Are the improvements in the labour market recovery being overstated?
Employment levels may be rising to record levels; however, this is partly a result of the rising numbers in the working population. The employment rate at 73.0 per cent only recently returned to its pre-crisis peak; whereas the 6.0 per cent unemployment rate, while falling, is still above the pre- crisis rate of 5.2 per cent, amounting to around 300,000 more unemployed people.
However, in order to make a more honest assessment of the state of the UK’s jobs market this requires far wider measures of labour market weakness to be taken into account than simply the headline employment/unemployment rate.
We have widely commented on the seven years of falling real earnings. In recent months earnings growth is up a little and signs of a real earnings rise are now appearing, but this is more due to low inflation figures than healthy pay increases. It will still take years to recover the real value of people’s earnings.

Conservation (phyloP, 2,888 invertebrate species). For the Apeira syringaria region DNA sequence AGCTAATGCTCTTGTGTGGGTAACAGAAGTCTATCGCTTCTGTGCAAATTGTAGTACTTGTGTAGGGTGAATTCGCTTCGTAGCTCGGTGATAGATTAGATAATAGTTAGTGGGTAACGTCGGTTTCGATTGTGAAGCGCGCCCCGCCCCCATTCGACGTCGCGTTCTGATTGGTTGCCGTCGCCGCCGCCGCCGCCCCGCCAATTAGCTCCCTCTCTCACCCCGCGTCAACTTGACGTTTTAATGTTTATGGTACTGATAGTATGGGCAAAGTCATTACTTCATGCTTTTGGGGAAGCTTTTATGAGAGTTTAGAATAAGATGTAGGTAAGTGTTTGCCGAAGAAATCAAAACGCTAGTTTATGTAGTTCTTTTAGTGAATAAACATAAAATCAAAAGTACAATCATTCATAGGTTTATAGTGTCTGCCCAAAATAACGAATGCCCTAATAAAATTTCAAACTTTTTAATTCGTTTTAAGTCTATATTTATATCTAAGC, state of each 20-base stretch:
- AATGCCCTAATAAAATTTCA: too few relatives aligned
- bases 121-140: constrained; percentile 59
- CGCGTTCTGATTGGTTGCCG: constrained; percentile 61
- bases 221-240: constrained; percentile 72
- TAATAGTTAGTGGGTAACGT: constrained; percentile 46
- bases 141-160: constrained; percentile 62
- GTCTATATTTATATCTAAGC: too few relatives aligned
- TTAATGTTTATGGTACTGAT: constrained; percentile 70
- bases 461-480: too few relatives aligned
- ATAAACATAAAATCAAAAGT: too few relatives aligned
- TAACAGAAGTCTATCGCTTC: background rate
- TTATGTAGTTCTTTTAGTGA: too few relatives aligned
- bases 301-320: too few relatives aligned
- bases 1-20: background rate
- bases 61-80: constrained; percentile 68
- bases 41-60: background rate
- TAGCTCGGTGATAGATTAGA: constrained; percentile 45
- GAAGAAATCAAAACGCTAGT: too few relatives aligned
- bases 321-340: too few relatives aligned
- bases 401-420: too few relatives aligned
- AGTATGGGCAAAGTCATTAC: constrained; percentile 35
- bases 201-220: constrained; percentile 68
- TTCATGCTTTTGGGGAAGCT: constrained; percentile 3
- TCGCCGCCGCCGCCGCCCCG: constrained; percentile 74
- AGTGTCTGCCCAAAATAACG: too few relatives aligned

Our previous analysis on the changing labour market composition also showed that, while full-time employment is now rising healthily, the share of UK jobs accounted for by full-time employee jobs (many people’s first choice) remains at below pre-recession levels; there is a shortfall of over 600,000 full-time employee jobs.
Any recent gains in the labour market must also be set against large-scale under-employment. Our analysis released today on under-employment shows there were 2.3 million people under-employed in late 2007 and under-employment increased rapidly following the recession to reach 3.2 million in late 2010. Between 2010 and late 2013 under-employment had increased even further to nearly 3.4 million.
This TUC analysis takes a comprehensive look at the true scale of under-employment by looking at how many workers across the economy want more hours in their existing jobs as well considering the regularly published measure of the number of workers in part-time jobs who want to work full-time.
Since late 2013, under-employment has been slowly falling and by late 2014 had reduced by 110,000 people to just over 3.2 million.
Under-employment levels 2007-2014
Our analysis also found that that if under-employment continues to fall at the same rate as between 2013 and 2014, it will not return to the pre-crisis level of 2.3 million people until early 2023.
The UK needs a much lower rate of under-employment. Otherwise levels of in-work poverty will remain high and the economy will be failing to achieve its full potential. The jobs recovery will only be fully underway when under-employment levels start to show significant falls.
UK under-employment levels (includes employees and self-employed)